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Despite the title, this article isn’t about bicycle crashes. It’s about all kinds of traffic crashes. Auto vs. auto, auto vs. bike, and auto vs. person.

Traffic crashes are deadly, destructive, and common. They claim lives and inflict serious injuries that change lives forever. Traffic crashes are the leading cause of death among children up to age 19.

We can prevent that. We can prevent traffic crashes and we can alleviate the most destructive kinds of traffic crashes.

Let me reiterate that. We can save 700 lives per year in Virginia. We can prevent thousands of serious, life-changing injuries every year.

How can we do that? Before I explain what my bicycle has to do with it, let’s first consider an important element of crashes: speed.

The faster a car is moving, the more severe the crash. That’s not just common sense. It’s backed up by physics and observational studies. A difference of just 5 or 10 miles per hour can be the difference between life and death, between a close call and a lifelong disability.

The link between speed and crash severity is particularly clear when considering the auto vs. person crash.

  • When a car traveling 20 mph strikes a person, 90% of the time that person will survive.
  • Increase the speed to 30 mph, and only half the time will the person survive.
  • When hit at 40 mph, 90% of the time the person will die.
source: BikePGH

source: BikePGH

In Roanoke, 500 of the 600 miles of City streets have a 25 mph speed limit—but the typical speed is 33 mph. Just 7 mph over the speed limit can be the difference between walking away from a crash and paralyzed for life. It is literally the difference between life and death.

So how do we get people to slow down? I often hear, “Roanoke drivers are terrible,” or “People here just drive too fast.” (Every place believes their drivers are the worst!) We talk about traffic speeds as the result of driver decisions.

But many factors influence those decisions. A speed limit sign is just the beginning. We can use many tools to slow traffic speeds, depending on context: speed bumps, show-your-speed radar, enforcement, outreach campaigns, to name a few. New York, and other cities, found that bike lanes reduced injuries and fatalities for all users—not just bicyclists (for more data, see New York City’s Vision Zero report). Focusing on bicycle safety had the side effect of traffic calming.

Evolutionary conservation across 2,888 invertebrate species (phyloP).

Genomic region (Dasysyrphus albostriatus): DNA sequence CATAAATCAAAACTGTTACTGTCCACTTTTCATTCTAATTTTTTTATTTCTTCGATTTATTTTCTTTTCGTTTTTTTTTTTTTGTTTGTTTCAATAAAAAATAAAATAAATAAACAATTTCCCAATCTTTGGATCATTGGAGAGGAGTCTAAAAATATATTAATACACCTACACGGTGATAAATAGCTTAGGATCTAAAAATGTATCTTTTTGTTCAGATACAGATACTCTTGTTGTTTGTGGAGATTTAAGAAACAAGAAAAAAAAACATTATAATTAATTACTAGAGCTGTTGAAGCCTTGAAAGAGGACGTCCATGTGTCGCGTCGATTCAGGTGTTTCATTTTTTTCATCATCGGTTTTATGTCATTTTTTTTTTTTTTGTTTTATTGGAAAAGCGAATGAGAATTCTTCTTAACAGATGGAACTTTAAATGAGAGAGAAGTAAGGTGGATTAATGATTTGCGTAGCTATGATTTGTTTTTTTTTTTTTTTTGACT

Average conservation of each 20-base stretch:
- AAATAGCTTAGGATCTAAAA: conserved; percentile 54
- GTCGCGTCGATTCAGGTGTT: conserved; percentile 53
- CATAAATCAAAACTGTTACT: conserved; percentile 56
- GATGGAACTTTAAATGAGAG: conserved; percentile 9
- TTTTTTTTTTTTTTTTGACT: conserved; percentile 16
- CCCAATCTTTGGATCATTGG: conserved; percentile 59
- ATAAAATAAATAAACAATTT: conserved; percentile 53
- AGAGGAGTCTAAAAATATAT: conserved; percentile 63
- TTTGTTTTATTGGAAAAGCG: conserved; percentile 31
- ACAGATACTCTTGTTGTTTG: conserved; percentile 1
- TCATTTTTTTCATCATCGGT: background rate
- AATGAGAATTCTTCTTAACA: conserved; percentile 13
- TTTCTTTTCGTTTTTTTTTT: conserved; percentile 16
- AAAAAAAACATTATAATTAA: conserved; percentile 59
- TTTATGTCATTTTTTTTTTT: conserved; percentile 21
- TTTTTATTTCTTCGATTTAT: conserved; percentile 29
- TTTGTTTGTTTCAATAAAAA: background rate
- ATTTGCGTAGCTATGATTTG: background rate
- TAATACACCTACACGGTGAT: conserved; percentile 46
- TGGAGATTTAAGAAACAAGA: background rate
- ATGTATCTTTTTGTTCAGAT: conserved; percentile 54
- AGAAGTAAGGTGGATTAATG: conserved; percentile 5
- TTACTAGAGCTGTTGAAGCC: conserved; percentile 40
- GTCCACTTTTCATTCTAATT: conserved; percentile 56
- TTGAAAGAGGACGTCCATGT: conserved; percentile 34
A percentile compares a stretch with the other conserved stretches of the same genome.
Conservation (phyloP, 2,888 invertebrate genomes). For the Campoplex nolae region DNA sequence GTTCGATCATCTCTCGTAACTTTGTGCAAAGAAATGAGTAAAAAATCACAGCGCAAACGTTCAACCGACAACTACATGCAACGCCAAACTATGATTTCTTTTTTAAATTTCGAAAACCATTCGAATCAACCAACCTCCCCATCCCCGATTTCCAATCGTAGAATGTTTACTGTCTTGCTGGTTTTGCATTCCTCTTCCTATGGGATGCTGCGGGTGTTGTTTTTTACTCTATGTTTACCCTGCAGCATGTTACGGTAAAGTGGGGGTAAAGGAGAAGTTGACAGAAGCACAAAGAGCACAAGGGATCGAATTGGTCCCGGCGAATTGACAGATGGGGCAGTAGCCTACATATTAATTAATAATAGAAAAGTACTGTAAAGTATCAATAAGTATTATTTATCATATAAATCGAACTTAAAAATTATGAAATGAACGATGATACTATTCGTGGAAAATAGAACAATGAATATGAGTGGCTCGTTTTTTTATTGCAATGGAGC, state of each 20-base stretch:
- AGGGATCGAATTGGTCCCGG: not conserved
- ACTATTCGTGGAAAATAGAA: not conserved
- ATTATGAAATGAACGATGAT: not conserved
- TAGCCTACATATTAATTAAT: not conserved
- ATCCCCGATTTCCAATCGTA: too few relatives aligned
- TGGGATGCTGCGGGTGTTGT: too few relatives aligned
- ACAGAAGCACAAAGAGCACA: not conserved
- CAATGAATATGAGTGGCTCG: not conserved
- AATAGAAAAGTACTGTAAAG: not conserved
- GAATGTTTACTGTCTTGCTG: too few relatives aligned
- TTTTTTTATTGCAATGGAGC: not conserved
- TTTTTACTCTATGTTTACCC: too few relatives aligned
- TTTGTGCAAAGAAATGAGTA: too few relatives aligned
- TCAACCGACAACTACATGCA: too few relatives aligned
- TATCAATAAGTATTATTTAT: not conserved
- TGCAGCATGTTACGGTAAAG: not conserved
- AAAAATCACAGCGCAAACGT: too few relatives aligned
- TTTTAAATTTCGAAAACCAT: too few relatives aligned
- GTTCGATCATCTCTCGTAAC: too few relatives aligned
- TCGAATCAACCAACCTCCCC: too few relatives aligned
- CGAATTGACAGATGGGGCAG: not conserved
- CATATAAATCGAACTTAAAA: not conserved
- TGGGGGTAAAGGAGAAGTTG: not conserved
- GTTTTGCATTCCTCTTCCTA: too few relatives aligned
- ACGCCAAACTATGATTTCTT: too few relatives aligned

When we make streets safe for my bicycle, the streets are safer for everyone—bicycling, walking, and driving.

Thank you Roanoke for new bike lanes, narrowing travel lanes, and other traffic calming efforts so we can ALL be safer traveling on streets.  Keep up the good work and motorists, keep an eye out for my bicycle and slow down!


  • Bruce Newman says:

    The statistics above are based on the fact that a collision has occurred. But when the car is traveling slower, the chances that a crash will occur at all is reduced, because the driver and/or the person walking will have more time to avoid a collision. Therefore, the relationship between speed and death is much stronger than the chart implies.

  • Rachel Ruhlen says:

    You are absolutely right about that. I’ve thought about that, but I think that is usually omitted from these discussions for simplicity, at least I haven’t seen a handy infographic or chart that really gets at the crash reduction effect of lower speed. Thank you for sharing that comment!

  • Paul Bender says:

    Good points from both of you!

    I think it comes from a US assumption that collisions WILL occur.
    I read years back that the US Federal Rail Admin assumes this, and has much stricter train car construction standards than in Europe- resulting in heavier, slower trains that consume more energy, but will increase survive-ability, should a collision indeed occur.
    Europe, on the otherhand, takes an Avoidance approach, investing in the technologies (often still missing in US) to PREVENT collisions in the first place, but trading off with lighter, less heavy trainsets that can travel faster and use less energy.
    Like everything in life, trade-offs everywhere,
    We as planners and citizens must have good information and reasoning skills to help us make these decisions, individually and collectively. 🙂

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